Knowing this, the client wanted to give plan members incentives to choose low-cost facilities for imaging services by agreeing to have the health plan pay 100% of the service, saving money for both plan members and the plan. However, the insurance carrier said “no” to our request, because it had a duty to “keep the rest of the network happy.”

A carrier-owned network is where plan-design creativity often goes to die. You have to look outside carrier-owned networks in order to create change and reduce costs.

In the example above, the client eventually hired a third-party advocate to assist members with cost and quality reviews and provided cash incentives to members who chose high-quality, low-cost facilities, generating savings to the health plan.

Additionally, innovative solutions like BridgeHealth, Imagine Health, and The Zero Card are helping employers disrupt the status quo by creating high-quality, low-cost networks, helping plan members and plans alike save substantial amounts of money.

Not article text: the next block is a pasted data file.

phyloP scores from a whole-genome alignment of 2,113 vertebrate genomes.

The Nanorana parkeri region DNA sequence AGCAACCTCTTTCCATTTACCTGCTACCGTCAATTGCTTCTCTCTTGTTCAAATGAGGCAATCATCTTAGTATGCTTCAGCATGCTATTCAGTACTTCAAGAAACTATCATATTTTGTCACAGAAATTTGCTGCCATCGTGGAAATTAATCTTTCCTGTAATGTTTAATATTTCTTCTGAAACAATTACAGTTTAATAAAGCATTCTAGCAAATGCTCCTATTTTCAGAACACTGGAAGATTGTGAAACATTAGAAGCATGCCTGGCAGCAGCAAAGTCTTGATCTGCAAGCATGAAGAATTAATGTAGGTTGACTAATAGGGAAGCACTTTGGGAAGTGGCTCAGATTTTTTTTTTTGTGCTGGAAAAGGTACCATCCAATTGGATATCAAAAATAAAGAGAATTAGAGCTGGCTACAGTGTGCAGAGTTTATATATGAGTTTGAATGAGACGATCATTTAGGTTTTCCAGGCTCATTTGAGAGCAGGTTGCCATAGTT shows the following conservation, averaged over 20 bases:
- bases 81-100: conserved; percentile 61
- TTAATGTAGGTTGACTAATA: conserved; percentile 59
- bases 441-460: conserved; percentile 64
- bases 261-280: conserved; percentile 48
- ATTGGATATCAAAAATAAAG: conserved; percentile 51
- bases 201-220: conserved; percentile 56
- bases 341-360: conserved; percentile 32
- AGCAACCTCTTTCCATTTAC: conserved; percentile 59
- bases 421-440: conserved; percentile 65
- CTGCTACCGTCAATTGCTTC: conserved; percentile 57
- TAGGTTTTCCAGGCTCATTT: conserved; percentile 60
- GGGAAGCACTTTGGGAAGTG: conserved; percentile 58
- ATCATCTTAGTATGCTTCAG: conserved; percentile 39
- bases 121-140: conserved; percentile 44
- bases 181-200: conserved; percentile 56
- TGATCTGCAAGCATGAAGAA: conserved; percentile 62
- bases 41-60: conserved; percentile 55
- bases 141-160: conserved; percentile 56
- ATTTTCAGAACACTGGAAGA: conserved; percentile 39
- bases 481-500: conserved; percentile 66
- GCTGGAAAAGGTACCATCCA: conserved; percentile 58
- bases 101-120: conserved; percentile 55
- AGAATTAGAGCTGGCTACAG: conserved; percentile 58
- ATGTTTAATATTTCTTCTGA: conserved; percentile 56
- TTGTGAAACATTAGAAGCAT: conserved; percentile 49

Last Word

PPO networks play an important role within the health care industry. However, purely relying on a PPO network to lower the cost of your health plan may be misguided. If you are an employer looking to offer a top-notch health plan at a low price, breaking away from the traditional PPO network can play an important role in paving the way to success.

Andy Neary is a health care strategist with VolkBell, a Colorado-based benefits advisory firm.